Motley Fool Australia

Southern Cross (ASX:SXL) share price is up following AGM

radio microphone next to laptop computer representing Southern Cross share price
Image source: Getty Images

The Southern Cross Media Group Ltd (ASX: SXL) share price price is up 2.94% to 17.5 cents in morning trade today. The jump follows the company’s AGM this morning and comes amid a broader upbeat in market trading today. 

The company announced some negative news about its performance in FY20, which was already expected by analysts.

Highlights from Southern Cross’s AGM today

  • The company acknowledged that FY20 has been a difficult year for Southern Cross, citing COVID-19 as the most significant factor affecting its performance.
  • Full year revenue of $540.2 million was 18.2% lower than the prior year.
  • Earnings before interest, tax, depreciation and amortisation (EBITDA) of $93.0 million was 36.9% below the comparable amount in the prior year.
  • The metropolitan free-to-air radio advertising revenue decreased 25.3% year on year. Regional radio performed somewhat better, but was also down by 13.1% compared to 2019. In contrast, revenues from digital audio streaming and podcasting doubled to $7.1 million.
  • The television business delivered EBITDA of $19.5 million which is 40.5% lower compared to prior year.
  • The company emphasised the importance of digital radio and podcasts to its future plans, and will aim to divert its resources to these platforms.

Quick take on Southern Cross business

Southern Cross is a media provider that broadcasts programmed contents on free-to-air commercial radio, television, and online media platforms across Australia.

The company has 100 radio stations and 105 TV signals in both regional and metropolitan markets. It generates about 70% of its advertising revenue from radio and 30% from television.

Why the market has been tough for Southern Cross this year

Southern Cross’ business revolves around generating advertising revenue from marketers.

Advertising on free-to-air television has slumped significantly since the mid-2000s as advertisers follow eyeballs to digital platforms.

Although the radio industry is more stable, the same dynamics apply. Management admitted that listeners now have more choices especially with the increasing popularity of streaming services such as Spotify and Pandora.

At today’s AGM, chief executive Grant Blackley emphasised the urgent need for the government to review the current broadcasting regulations on free-to-air television in regional Australia. He noted that the current regulation “constrains the ability of incumbent operators to compete in the internet era”.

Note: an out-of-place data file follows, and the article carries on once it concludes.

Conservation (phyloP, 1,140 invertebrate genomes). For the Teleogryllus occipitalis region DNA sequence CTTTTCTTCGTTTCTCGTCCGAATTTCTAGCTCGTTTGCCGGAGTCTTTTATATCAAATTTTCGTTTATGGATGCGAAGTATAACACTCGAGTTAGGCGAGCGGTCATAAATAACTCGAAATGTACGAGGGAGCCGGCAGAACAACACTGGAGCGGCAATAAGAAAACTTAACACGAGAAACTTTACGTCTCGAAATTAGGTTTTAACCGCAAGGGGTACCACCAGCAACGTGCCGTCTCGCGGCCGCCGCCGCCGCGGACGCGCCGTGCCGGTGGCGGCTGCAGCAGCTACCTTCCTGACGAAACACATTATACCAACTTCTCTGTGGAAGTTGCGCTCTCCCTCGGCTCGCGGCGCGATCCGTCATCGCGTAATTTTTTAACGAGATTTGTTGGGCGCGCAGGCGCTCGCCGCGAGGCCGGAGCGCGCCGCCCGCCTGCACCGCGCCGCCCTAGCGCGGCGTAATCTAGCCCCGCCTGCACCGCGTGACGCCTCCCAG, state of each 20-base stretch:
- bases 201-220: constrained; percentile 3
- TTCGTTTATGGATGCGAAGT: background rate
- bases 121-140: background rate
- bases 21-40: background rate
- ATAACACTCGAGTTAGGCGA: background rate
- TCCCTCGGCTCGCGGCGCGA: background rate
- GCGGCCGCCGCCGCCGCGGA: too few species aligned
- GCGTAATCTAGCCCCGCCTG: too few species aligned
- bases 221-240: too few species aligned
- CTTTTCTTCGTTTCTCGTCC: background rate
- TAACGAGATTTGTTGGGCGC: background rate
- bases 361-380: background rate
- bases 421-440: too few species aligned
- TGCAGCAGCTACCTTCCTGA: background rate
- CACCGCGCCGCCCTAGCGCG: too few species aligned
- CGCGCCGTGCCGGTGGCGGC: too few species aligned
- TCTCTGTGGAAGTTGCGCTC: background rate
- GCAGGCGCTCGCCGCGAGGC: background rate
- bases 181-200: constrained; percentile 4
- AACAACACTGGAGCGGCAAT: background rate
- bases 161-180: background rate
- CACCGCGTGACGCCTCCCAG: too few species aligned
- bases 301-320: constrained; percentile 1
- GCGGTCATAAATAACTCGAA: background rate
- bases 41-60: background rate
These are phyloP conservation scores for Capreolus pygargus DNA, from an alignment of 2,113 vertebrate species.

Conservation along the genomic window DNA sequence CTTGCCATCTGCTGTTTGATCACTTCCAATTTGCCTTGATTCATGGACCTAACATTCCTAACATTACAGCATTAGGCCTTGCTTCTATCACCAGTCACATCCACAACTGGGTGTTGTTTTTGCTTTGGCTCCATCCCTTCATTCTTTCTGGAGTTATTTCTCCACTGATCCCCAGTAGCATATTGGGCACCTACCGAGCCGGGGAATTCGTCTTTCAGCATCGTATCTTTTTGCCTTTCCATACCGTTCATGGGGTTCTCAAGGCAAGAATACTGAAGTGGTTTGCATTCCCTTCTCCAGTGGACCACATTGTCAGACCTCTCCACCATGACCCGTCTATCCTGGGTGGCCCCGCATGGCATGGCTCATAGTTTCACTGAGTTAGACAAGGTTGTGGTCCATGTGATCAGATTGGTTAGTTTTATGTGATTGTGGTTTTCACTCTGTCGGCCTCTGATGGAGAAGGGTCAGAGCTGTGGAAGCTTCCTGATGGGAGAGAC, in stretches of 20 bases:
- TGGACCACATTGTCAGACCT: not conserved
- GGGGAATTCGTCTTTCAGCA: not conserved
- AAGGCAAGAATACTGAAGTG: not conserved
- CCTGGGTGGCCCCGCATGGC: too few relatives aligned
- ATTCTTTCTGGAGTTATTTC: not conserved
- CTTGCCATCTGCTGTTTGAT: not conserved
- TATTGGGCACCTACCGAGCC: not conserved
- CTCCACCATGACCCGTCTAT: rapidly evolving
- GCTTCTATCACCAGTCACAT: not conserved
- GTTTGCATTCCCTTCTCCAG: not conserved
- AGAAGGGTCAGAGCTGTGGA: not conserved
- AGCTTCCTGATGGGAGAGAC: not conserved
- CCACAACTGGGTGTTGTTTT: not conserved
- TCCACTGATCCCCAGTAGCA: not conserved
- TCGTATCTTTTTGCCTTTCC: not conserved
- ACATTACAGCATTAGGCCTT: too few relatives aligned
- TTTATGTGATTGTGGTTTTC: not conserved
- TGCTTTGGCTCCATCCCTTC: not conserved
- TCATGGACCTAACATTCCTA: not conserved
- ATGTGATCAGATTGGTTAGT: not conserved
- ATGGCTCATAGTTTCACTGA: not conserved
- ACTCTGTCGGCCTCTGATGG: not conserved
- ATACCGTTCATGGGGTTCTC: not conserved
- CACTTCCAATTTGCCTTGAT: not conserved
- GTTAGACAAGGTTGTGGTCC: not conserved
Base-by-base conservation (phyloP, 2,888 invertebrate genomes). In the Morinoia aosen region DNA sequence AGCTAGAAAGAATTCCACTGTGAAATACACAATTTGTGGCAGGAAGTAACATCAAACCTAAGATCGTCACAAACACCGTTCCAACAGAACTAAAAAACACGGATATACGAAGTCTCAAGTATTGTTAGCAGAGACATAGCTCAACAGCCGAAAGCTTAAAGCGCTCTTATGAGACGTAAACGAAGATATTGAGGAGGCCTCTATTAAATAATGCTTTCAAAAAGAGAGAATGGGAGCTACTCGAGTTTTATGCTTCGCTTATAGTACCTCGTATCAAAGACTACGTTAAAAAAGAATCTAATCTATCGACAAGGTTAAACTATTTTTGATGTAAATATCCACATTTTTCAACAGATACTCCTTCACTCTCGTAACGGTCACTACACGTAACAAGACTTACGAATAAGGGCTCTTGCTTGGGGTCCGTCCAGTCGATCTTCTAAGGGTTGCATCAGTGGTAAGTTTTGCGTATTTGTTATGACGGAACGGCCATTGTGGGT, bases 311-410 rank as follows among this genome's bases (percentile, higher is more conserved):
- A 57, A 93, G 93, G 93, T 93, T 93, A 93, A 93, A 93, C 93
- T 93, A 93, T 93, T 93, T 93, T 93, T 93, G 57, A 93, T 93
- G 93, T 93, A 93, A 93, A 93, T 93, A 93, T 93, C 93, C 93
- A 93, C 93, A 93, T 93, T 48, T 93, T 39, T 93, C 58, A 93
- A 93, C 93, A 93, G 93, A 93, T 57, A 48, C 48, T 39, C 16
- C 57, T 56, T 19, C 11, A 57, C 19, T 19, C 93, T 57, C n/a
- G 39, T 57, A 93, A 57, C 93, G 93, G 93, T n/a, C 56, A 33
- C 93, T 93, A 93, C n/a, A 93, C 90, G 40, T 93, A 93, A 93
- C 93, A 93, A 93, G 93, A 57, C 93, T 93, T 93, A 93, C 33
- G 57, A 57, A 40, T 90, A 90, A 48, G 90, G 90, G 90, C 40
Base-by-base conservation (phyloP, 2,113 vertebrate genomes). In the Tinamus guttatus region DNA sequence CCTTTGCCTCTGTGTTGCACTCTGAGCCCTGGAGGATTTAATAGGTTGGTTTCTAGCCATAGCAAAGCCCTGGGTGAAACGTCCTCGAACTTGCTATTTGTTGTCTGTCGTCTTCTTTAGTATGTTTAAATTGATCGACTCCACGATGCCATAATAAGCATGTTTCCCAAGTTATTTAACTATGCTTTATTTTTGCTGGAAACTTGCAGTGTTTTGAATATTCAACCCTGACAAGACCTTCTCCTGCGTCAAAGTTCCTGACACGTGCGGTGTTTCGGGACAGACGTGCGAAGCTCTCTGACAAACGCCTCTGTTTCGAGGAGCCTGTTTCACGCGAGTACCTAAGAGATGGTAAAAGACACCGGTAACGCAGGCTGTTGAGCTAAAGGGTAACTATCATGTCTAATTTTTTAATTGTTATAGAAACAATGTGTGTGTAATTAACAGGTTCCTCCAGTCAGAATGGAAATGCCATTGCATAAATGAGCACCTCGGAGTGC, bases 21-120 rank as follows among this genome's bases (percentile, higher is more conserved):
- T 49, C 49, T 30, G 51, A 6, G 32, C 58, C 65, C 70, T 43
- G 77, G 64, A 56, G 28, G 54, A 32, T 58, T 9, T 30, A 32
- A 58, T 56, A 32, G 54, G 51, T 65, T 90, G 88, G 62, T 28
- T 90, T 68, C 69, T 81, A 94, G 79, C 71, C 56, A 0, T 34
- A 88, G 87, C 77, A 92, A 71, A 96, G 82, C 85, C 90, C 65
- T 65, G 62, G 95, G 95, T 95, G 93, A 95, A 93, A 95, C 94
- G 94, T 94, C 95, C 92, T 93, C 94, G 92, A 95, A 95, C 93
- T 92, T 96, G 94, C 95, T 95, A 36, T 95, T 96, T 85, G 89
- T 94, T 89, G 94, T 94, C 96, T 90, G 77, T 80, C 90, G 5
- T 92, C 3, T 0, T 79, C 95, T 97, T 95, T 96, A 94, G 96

Analysts have often said that the advertising industry is highly cyclical and fickle. Advertisers spend big when the economy is booming, but might eliminate their entire marketing budget at the slightest hint of a downturn. 

How the Southern Cross share price performed

The impact of coronavirus on Southern Cross has been severe, given the financial pressure that most advertising clients are under. This has been reflected in Southern Cross share price YTD.

The Southern Cross share price has declined by about 70% this year. It traded as low as 10.5 cents in March, before bouncing back to today’s level at 17.5 cents per share at the time of writing.

The broader ASX Communications Services Sector Index (ASX: XTJ) is down 10% YTD.

Where to invest $1,000 right now

When investing expert Scott Phillips has a stock tip, it can pay to listen. After all, the flagship Motley Fool Share Advisor newsletter he has run for more than eight years has provided thousands of paying members with stock picks that have doubled, tripled or even more.*

Scott just revealed what he believes are the five best ASX stocks for investors to buy right now. These stocks are trading at dirt-cheap prices and Scott thinks they are great buys right now.

*Returns as of February 15th 2021

Motley Fool contributor Eddy Sunarto has no position in any of the stocks mentioned. The Motley Fool Australia has no position in any of the stocks mentioned. We Fools may not all hold the same opinions, but we all believe that considering a diverse range of insights makes us better investors. The Motley Fool has a disclosure policy. This article contains general investment advice only (under AFSL 400691). Authorised by Scott Phillips.

Related Articles…